- 13 updates
Chief Exectuive of HEFCW, the organisation which shares out Welsh Government funds to universities, David Blaney on the likely impact of changes to the way Welsh higher education is funded.
His comments follow concerns set out in evidence to next week's Finance Committee session on higher education funding.
Shadow Education Minister Angela Burns has responded to the latest figures setting out the impact on universities in Wales of the Welsh Government's tuition fees policy:
Responding to further concerns about the impact of the Welsh Government's tuition fees policy on universities, Welsh Liberal Democrat Education Spokesman Aled Roberts says:
Beth Button, Deputy President of NUS Wales, warns that concerns about the affordability of tuition fees misses a bigger concern: how to help students cope with living costs.
She also says the current system doesn't take into account part-time students which is putting off potential students from lower-income backgrounds.
Plaid Cymru's Education Spokesperson, Simon Thomas, says these new figures show that the way students and universities are funded is unsustainable in the long term.
New figures reveal that £50m of Welsh Government money this year is going directly to universities elsewhere in the UK because of its tuition fees policy. The figure is revealed in evidence published by the Assembly's Finance Committee. You can read it here.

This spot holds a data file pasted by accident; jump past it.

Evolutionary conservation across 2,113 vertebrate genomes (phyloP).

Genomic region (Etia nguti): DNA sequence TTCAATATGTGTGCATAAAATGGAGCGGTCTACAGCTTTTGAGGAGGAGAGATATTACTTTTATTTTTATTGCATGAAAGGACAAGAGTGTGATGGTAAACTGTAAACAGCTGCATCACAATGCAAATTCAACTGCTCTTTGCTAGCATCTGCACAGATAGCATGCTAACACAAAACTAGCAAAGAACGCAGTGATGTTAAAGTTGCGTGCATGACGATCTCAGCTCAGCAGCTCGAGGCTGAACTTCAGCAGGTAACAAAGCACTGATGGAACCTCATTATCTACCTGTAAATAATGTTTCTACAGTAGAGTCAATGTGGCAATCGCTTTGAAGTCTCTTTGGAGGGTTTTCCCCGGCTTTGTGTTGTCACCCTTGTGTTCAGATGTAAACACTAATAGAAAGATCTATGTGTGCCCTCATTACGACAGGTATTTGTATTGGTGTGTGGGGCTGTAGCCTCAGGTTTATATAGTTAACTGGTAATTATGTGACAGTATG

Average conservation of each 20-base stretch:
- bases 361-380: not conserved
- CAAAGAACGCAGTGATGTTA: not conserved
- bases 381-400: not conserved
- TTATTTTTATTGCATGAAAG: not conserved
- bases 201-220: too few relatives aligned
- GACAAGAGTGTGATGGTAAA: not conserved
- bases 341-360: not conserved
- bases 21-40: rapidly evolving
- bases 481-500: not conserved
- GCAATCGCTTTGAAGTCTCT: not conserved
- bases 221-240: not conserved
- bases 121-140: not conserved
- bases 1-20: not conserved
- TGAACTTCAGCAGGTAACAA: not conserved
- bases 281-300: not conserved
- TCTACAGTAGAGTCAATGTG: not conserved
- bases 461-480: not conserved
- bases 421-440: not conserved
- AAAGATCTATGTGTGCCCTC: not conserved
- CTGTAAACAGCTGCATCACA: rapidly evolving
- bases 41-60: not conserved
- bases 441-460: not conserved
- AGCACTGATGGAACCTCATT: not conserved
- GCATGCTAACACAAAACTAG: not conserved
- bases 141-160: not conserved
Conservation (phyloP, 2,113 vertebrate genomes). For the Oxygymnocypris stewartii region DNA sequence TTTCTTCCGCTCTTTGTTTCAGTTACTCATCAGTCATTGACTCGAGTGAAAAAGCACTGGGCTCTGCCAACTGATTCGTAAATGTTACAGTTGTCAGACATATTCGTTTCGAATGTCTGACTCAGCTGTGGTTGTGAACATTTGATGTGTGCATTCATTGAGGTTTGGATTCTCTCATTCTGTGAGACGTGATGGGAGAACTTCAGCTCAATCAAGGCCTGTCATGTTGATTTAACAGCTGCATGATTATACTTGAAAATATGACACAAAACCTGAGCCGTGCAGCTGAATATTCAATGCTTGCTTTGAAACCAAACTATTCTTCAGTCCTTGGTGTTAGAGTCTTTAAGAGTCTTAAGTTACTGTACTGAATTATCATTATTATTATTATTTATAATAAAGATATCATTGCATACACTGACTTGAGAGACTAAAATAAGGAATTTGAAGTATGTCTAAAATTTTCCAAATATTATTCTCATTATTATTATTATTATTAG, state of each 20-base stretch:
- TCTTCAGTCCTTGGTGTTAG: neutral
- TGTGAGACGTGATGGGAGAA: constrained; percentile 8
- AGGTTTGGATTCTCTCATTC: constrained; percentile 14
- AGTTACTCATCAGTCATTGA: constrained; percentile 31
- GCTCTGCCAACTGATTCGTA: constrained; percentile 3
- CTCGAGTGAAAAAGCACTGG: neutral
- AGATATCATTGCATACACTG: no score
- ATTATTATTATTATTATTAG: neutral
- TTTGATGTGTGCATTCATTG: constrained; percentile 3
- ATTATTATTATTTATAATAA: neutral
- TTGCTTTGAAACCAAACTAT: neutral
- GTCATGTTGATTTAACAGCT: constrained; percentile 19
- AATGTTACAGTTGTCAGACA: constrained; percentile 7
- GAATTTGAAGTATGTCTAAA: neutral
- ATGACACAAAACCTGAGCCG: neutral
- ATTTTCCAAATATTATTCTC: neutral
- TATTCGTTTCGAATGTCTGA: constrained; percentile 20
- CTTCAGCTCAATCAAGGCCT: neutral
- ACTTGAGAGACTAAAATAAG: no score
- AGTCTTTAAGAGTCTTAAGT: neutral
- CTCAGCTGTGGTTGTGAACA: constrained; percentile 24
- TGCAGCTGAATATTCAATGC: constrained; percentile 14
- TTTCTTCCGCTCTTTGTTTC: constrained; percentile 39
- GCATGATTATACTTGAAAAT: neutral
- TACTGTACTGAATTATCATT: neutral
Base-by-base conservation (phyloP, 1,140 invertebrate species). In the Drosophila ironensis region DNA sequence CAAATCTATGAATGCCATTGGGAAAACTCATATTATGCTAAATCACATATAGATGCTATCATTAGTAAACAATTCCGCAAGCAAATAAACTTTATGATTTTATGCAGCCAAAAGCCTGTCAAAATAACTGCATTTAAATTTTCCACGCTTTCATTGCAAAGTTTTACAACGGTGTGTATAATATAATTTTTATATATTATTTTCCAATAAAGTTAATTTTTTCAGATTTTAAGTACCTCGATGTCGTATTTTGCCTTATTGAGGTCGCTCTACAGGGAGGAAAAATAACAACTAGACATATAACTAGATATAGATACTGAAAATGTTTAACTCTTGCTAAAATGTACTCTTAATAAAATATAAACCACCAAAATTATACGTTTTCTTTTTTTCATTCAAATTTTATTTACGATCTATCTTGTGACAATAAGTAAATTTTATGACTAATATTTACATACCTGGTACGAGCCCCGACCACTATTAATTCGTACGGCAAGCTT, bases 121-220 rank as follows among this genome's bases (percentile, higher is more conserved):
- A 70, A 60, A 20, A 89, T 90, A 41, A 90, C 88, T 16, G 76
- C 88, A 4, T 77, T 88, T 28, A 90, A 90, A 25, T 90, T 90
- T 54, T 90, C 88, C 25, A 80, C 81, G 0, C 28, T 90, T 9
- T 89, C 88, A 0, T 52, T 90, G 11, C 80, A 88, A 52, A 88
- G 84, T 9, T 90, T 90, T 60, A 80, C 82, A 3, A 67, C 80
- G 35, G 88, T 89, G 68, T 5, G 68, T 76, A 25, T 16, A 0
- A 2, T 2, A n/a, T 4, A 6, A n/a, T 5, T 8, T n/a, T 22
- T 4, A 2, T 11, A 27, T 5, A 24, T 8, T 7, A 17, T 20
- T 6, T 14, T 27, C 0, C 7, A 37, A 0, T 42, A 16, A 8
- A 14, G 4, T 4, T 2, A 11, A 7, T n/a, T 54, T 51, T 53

In its evidence, the organisation representing higher education institutions, Higher Education Wales, says universities face an 'uncertain' future as a result of the changes. And it warns that they pose a risk to 'higher-cost' courses like medicine and engineering. HEW says:
- It's 'wrong in principle' that £50m of the Welsh universities budget for 2013/14 is going to institutions elsewhere in the UK. The figure's confirmed in separate evidence by the body which shares out funding to universities, HEFCW.
- Changes to the way universities are funded 'poses risks' to provision of 'higher-cost' subjects like medicine and engineering, Welsh medium provision and ensuring more students from disadvantaged backgrounds attend university.
- · Evidence from Wales and England shows that higher tuition fees of up to £9000 aren't putting off students from lower-income backgrounds 'with or without fee grant payments' like the Welsh subsidy
- Universities can't take any further funding cuts 'without serious consequences' for their activities.
It follows a report earlier this week into the costs of the tuition fees policy and the launch of a Welsh Government review into the funding of Higher Education.
Plaid Cymru AM Simon Thomas was an adviser to the One Wales coalition government which introduced the cap on tuition fees in Wales. But he says the Wales Audit Office report calls into question the policy's long-term affordability.
Former Education Minister Leighton Andrews explains why he disputes the claim by the Auditor-General for Wales that the cost of subsidising tuition fees is more than £150m more than first predicted.
The Education Minister, Huw Lewis welcomes the Wales Audit Office's report into Welsh tuition fees. He says:
A report by the Wales Audit Office which shows a 24% increase in the costs of capping tuition fees in Wales has been described as 'shocking' and 'scathing' by Welsh Conservatives. Shadow Education Minister Angela Burns says: